Recognizing the Black Psychiatrists of Yesterday, Today, and Tomorrow


“The contributions of Black psychiatrists are essential for us achieving the work, achieving our goals, and really leaning into what we find to be our ‘why’ for why we do this work.”


In honor of Black History Month, we asked clinicians to share their thoughts on Black history and the contributions of Black Americans to the psychiatric field and beyond. Here’s how they answered.

“Many Black psychiatrists have made significant contributions to the field of psychiatry and have had a positive impact on the lives of countless patients as well as colleagues. However, their work and achievements may not receive the recognition they deserve due to a number of systemic and cultural barriers they face in society broadly and also in the profession. My goal for this video is to change that.”

In this special Mental Health Minute for the Psychiatric Times™ Black History Month series, Jessica Isom, MD, MPH, discusses the importance of recognizing the contributions of Black psychiatrists to the field for improving patient outcomes, promoting diversity and inclusion, and more.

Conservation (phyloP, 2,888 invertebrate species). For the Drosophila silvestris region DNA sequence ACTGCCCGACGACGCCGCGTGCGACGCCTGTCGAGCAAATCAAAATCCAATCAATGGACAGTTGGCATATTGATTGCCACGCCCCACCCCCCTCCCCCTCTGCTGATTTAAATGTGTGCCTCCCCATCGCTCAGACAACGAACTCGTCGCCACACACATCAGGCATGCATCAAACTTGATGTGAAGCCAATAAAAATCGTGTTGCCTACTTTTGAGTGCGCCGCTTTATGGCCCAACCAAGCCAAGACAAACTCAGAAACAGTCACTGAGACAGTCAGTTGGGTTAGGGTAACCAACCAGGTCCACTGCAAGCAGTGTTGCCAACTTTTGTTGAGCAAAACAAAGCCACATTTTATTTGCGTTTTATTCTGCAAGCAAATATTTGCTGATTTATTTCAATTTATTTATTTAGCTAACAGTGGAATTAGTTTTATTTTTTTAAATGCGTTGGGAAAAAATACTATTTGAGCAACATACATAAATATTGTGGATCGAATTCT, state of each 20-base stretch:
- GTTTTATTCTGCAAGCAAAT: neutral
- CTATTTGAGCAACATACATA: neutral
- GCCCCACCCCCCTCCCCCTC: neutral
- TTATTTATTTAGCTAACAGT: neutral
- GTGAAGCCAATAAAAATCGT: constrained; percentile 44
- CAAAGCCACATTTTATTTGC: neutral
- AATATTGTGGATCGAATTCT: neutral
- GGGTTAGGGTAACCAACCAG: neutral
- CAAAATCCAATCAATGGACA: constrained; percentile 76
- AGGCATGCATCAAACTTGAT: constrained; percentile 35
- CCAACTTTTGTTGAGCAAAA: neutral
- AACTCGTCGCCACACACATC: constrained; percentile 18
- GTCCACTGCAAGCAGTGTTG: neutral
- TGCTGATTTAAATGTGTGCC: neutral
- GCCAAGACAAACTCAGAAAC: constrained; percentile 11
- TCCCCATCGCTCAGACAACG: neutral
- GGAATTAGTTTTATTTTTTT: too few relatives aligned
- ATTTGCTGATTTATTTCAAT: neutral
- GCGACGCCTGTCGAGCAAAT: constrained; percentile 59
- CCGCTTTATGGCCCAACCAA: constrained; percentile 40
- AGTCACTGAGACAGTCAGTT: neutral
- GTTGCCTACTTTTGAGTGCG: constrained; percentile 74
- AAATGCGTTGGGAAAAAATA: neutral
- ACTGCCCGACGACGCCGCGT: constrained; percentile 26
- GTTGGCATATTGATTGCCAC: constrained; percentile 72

Dr Isom is a board-certified community psychiatrist and clinical instructor in the Yale Department of Psychiatry who serves as co-director of the Social Justice and Health Equity Curriculum. She primarily works in Boston as an attending psychiatrist at Codman Square Health Center. She received her MD from the University of North Carolina at Chapel Hill, where she also received her MPH with a focus on public health leadership.

What does Black History Month mean to you? If you would like to share your thoughts, write to us at for a chance to be featured in our Black History Month series.

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